United Synod of the Evangelical Lutheran Church in the South

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The United Synod of the Evangelical Lutheran Church in the South, or simply United Synod of the South, was a historical Lutheran denomination in the southeastern United States during the late 19th and early 20th centuries.

In 1863, during the American Civil War, the Evangelical Lutheran General Synod of the United States passed several resolutions that four of its member synods, namely, the North Carolina, South Carolina, Virginia, and Southwestern Virginia synods, found offensive.[clarification needed] Those four synods withdrew from that body and, together with the Georgia Synod, formed the General Synod of the Evangelical Lutheran Church in the Confederate States of America at a meeting in Concord, North Carolina.

In 1866, after the defeat of the Confederacy, the name of the synod was changed to the Evangelical Lutheran General Synod in North America. The Mississippi Synod became a member in 1876. That same year the organization's name was again changed, this time to the Evangelical Lutheran General Synod South.

Overtures had been made to the Evangelical Lutheran Tennessee Synod and the Evangelical Lutheran Holston Synod at various times, but those two synods had declined membership because they viewed the General Synod as not strictly following the Lutheran Confessions. Those concerns were eventually addressed, and in 1886 the Tennessee and Holston synods met in Roanoke, Virginia with the six synods of the General Synod South to create the United Synod of the Evangelical Lutheran Church in the South.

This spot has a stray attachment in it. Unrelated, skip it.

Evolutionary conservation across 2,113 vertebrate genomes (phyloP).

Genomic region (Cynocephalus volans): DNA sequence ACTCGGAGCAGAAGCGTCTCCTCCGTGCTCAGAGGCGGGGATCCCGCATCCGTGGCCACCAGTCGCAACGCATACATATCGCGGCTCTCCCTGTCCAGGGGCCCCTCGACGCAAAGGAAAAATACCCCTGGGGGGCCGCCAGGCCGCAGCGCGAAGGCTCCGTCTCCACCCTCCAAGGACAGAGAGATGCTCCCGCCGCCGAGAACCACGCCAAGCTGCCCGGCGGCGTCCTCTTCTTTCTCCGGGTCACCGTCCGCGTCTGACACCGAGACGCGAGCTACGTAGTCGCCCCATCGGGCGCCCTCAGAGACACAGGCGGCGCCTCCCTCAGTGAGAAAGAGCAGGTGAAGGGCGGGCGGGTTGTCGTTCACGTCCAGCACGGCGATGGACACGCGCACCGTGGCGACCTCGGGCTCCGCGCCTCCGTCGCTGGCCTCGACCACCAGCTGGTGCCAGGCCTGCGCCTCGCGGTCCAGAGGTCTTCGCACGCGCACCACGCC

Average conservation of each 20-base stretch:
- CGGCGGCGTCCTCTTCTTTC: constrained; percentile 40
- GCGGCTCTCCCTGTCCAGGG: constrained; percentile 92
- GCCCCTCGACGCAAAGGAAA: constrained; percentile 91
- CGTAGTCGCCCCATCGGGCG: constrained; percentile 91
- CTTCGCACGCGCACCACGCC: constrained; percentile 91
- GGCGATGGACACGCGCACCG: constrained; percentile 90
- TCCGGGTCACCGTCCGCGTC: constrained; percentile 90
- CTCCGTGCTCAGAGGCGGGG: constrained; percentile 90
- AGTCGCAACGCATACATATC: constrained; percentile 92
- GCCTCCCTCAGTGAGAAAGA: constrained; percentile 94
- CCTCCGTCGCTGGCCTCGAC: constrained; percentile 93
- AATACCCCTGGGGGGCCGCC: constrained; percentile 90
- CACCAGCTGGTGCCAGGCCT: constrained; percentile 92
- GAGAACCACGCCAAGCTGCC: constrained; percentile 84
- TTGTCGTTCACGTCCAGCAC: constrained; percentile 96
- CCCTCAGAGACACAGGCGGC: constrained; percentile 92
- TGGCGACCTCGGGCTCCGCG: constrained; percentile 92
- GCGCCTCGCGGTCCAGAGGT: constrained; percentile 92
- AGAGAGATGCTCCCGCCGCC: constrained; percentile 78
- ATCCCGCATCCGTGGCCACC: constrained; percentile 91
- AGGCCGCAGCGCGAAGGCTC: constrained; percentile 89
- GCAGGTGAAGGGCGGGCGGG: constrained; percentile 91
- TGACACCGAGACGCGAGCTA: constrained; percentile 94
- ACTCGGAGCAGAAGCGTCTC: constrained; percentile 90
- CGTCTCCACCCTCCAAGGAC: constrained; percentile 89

In 1918 the United Synod of the South merged with the General Synod and General Council to form the United Lutheran Church in America (ULCA). In 1962, the ULCA became part of the new Lutheran Church in America (LCA).

On January 1, 1988, the LCA ceased to exist when it, along with the American Lutheran Church and the Association of Evangelical Lutheran Churches, joined together to form the Evangelical Lutheran Church in America (ELCA), today the largest Lutheran church body in the United States. Most of the United Synod's churches were in Virginia, North Carolina, and South Carolina, three states that remain the "heartland" for the ELCA in the southeastern U.S.

Sources[edit]

  • Wolf, Edmund Jacob. The Lutherans in America; a story of struggle, progress, influence and marvelous growth (New York: J.A. Hill. 1889)
  • Bente, F. American Lutheranism Volume II (St. Louis: Concordia Publishing House. 1919)
  • Nichol, Todd W. All These Lutherans (Minneapolis: Augsburg Publishers. 1986)